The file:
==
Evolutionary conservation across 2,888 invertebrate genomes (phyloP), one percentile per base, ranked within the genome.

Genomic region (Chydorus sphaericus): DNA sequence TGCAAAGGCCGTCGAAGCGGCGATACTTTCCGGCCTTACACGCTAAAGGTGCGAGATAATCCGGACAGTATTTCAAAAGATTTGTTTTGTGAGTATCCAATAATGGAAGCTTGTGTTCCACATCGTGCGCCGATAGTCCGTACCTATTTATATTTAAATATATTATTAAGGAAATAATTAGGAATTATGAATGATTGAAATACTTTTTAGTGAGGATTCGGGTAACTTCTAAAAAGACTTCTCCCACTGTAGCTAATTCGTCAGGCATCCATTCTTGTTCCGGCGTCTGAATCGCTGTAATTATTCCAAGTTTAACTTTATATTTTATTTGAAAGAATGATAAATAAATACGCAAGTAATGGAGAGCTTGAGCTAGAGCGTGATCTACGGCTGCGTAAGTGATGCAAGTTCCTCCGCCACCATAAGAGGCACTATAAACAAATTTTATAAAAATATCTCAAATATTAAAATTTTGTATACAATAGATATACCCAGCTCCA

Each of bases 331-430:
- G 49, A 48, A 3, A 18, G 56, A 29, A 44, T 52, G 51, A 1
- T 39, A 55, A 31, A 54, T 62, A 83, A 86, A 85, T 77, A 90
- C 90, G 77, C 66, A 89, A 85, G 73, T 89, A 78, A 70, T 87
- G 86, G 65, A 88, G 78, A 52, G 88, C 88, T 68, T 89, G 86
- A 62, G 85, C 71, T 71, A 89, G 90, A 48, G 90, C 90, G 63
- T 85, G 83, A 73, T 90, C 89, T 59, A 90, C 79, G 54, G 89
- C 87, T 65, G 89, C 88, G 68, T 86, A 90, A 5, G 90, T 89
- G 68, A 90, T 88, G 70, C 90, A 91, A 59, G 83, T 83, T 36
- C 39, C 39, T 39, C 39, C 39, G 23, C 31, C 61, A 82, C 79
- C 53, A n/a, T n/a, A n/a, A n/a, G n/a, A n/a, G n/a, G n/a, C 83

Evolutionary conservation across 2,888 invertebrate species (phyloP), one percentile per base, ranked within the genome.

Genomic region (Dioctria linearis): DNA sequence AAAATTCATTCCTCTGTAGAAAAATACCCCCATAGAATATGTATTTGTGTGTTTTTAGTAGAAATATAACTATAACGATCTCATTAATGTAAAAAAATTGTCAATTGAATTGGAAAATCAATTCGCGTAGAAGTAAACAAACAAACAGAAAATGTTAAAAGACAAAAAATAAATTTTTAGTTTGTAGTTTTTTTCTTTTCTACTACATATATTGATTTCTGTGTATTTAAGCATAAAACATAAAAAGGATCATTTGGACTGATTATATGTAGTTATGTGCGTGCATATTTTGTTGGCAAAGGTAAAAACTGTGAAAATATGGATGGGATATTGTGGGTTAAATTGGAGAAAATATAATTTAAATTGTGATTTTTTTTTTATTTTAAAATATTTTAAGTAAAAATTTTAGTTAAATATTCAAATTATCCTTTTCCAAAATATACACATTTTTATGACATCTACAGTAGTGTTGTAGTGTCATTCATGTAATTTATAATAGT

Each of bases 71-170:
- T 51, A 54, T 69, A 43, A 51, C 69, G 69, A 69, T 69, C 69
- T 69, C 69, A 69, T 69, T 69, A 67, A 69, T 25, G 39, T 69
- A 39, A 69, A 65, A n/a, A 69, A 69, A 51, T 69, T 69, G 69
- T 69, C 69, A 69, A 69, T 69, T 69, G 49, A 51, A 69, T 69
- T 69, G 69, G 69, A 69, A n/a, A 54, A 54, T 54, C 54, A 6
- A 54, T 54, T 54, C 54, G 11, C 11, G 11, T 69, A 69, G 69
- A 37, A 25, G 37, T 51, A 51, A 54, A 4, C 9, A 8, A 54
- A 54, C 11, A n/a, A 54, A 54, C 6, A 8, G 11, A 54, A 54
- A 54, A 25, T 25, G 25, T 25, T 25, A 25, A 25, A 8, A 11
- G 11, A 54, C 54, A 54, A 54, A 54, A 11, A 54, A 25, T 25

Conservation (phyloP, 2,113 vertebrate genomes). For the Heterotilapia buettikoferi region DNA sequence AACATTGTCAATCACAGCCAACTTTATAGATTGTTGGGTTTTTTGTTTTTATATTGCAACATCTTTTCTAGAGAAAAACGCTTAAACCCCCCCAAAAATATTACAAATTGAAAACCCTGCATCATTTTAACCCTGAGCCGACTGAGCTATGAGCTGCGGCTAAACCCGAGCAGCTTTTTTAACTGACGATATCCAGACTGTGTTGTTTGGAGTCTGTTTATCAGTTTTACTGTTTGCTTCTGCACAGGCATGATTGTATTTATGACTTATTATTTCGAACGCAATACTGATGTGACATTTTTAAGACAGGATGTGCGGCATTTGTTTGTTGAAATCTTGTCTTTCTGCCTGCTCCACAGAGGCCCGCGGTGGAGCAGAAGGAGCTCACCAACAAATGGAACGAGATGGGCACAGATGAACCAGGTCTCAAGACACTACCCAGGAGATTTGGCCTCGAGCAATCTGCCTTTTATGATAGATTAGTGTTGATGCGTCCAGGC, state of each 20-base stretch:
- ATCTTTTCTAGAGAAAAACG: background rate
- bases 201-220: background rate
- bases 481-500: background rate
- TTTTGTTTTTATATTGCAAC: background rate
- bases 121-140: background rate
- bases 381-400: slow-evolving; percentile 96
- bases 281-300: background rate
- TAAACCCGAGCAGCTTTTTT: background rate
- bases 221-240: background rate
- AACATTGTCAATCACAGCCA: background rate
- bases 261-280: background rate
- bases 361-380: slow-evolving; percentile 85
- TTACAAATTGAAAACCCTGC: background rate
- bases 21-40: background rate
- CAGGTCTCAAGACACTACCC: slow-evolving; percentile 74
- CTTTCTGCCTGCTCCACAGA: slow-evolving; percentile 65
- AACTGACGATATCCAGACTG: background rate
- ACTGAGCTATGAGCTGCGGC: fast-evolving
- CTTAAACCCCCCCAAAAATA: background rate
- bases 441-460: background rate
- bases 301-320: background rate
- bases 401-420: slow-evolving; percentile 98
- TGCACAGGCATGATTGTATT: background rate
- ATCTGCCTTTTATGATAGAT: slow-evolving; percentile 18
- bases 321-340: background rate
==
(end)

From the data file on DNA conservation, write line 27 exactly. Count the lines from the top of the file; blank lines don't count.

Conservation (phyloP, 2,113 vertebrate genomes). For the Heterotilapia buettikoferi region DNA sequence AACATTGTCAATCACAGCCAACTTTATAGATTGTTGGGTTTTTTGTTTTTATATTGCAACATCTTTTCTAGAGAAAAACGCTTAAACCCCCCCAAAAATATTACAAATTGAAAACCCTGCATCATTTTAACCCTGAGCCGACTGAGCTATGAGCTGCGGCTAAACCCGAGCAGCTTTTTTAACTGACGATATCCAGACTGTGTTGTTTGGAGTCTGTTTATCAGTTTTACTGTTTGCTTCTGCACAGGCATGATTGTATTTATGACTTATTATTTCGAACGCAATACTGATGTGACATTTTTAAGACAGGATGTGCGGCATTTGTTTGTTGAAATCTTGTCTTTCTGCCTGCTCCACAGAGGCCCGCGGTGGAGCAGAAGGAGCTCACCAACAAATGGAACGAGATGGGCACAGATGAACCAGGTCTCAAGACACTACCCAGGAGATTTGGCCTCGAGCAATCTGCCTTTTATGATAGATTAGTGTTGATGCGTCCAGGC, state of each 20-base stretch: